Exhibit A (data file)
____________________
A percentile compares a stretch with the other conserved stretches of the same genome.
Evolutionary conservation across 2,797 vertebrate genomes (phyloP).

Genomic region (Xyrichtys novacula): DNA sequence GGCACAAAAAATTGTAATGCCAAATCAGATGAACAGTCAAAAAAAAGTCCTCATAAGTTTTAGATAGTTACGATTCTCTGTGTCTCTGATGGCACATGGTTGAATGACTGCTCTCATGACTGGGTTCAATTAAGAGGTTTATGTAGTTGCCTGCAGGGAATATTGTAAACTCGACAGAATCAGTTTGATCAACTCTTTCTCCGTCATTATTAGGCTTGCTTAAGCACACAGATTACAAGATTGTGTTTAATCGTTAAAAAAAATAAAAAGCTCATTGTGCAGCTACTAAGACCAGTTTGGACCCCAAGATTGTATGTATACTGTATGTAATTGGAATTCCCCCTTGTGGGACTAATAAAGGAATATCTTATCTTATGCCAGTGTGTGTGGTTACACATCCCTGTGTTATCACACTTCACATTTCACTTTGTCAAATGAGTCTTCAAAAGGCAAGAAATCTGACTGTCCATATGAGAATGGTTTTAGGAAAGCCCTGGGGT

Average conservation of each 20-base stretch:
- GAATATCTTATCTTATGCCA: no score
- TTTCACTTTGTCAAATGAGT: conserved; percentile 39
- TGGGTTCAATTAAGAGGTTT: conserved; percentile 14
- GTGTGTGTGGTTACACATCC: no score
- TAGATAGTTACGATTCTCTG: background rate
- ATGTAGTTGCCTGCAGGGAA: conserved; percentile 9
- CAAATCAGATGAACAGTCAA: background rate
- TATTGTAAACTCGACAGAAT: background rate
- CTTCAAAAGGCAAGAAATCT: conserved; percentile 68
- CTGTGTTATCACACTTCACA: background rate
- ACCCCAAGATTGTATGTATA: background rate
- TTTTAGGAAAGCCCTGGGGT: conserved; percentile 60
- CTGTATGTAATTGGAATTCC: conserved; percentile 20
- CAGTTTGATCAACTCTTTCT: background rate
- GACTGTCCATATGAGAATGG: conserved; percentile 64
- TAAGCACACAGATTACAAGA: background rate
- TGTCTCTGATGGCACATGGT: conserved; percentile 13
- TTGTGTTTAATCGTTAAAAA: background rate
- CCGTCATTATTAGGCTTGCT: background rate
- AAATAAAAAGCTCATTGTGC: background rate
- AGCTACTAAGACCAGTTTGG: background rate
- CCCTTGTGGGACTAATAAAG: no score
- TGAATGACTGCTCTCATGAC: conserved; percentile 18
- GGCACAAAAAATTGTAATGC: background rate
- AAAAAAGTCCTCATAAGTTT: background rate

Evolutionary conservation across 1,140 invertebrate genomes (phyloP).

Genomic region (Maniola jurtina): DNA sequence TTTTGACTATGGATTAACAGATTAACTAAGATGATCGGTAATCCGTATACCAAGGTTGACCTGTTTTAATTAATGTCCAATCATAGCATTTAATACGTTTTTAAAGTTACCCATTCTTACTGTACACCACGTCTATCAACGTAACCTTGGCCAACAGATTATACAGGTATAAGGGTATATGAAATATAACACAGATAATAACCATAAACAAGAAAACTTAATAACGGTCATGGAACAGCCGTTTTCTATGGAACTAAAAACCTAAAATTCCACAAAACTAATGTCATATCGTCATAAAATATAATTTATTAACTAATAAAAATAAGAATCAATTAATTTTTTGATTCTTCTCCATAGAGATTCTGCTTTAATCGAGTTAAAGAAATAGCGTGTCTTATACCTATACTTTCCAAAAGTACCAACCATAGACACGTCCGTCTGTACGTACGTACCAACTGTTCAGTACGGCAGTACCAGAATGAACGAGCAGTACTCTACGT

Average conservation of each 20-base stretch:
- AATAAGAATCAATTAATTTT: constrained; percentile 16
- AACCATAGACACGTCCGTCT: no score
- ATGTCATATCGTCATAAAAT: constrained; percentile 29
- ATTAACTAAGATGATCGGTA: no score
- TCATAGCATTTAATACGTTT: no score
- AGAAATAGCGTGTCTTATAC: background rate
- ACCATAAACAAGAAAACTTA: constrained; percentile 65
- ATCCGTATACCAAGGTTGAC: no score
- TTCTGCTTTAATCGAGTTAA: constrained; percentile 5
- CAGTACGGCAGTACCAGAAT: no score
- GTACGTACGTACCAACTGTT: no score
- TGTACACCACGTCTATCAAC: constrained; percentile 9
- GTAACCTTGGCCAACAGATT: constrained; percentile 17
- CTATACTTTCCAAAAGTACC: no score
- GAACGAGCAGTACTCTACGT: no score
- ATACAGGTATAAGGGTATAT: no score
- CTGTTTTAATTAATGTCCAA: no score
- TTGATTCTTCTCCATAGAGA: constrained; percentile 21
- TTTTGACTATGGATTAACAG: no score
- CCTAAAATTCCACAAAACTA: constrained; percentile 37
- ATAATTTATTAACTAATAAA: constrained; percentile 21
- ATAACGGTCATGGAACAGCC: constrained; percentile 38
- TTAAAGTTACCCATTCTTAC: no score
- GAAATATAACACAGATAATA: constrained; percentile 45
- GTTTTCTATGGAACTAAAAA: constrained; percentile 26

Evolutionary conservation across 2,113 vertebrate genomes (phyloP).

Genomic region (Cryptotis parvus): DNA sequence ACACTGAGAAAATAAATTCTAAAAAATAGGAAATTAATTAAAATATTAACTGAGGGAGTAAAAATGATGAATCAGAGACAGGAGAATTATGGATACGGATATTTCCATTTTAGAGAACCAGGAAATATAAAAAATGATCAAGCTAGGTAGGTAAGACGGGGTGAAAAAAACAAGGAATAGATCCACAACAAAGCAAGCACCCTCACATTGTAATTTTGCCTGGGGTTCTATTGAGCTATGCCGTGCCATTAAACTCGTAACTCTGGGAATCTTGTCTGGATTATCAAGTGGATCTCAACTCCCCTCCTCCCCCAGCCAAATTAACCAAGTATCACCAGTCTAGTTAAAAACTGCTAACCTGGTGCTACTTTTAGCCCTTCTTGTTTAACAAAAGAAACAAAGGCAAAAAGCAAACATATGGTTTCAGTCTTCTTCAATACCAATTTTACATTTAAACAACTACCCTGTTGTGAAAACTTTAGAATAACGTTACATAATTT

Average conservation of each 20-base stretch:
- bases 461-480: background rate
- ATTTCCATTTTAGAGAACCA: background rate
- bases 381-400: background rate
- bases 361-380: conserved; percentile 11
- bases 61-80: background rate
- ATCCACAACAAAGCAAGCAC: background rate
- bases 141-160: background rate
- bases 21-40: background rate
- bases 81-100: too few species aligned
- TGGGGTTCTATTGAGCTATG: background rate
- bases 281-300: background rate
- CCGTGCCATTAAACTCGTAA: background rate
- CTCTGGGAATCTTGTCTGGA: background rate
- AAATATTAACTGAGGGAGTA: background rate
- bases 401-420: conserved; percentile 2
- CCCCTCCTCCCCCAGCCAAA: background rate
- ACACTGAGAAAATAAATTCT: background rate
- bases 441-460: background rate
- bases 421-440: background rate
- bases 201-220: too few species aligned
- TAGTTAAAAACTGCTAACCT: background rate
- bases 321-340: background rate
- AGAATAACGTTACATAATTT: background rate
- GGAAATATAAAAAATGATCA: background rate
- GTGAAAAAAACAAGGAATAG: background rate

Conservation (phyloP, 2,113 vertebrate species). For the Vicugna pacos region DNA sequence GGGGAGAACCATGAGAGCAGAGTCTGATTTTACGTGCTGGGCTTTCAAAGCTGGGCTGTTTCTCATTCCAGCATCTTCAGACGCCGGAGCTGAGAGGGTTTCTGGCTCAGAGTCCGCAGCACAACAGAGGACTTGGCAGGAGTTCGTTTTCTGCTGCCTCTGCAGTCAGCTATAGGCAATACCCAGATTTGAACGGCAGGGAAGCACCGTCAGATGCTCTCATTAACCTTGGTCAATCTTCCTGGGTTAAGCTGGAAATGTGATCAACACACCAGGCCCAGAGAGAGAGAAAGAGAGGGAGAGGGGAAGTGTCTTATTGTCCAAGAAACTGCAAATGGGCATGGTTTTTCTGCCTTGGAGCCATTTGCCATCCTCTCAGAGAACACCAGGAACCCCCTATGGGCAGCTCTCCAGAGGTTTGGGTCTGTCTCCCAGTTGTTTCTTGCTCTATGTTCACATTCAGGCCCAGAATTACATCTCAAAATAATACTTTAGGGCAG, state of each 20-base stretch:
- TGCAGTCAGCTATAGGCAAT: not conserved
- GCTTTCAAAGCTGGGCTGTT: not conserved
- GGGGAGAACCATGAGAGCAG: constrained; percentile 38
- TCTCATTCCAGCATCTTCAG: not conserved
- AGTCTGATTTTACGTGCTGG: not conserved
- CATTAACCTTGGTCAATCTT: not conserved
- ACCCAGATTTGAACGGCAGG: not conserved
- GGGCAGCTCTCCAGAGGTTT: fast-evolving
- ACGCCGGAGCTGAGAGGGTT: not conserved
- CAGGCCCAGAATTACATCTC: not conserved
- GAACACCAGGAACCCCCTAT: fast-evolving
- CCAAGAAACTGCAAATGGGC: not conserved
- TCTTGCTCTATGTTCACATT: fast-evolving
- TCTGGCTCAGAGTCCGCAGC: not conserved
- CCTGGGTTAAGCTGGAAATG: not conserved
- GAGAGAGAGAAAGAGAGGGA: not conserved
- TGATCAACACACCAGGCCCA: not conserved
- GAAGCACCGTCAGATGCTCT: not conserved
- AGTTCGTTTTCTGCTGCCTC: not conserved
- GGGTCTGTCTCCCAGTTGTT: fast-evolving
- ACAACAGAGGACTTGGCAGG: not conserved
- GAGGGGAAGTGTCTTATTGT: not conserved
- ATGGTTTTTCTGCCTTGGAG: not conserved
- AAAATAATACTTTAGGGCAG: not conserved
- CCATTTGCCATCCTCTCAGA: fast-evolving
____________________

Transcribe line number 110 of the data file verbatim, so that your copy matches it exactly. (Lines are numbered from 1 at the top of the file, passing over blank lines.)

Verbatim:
- AAAATAATACTTTAGGGCAG: not conserved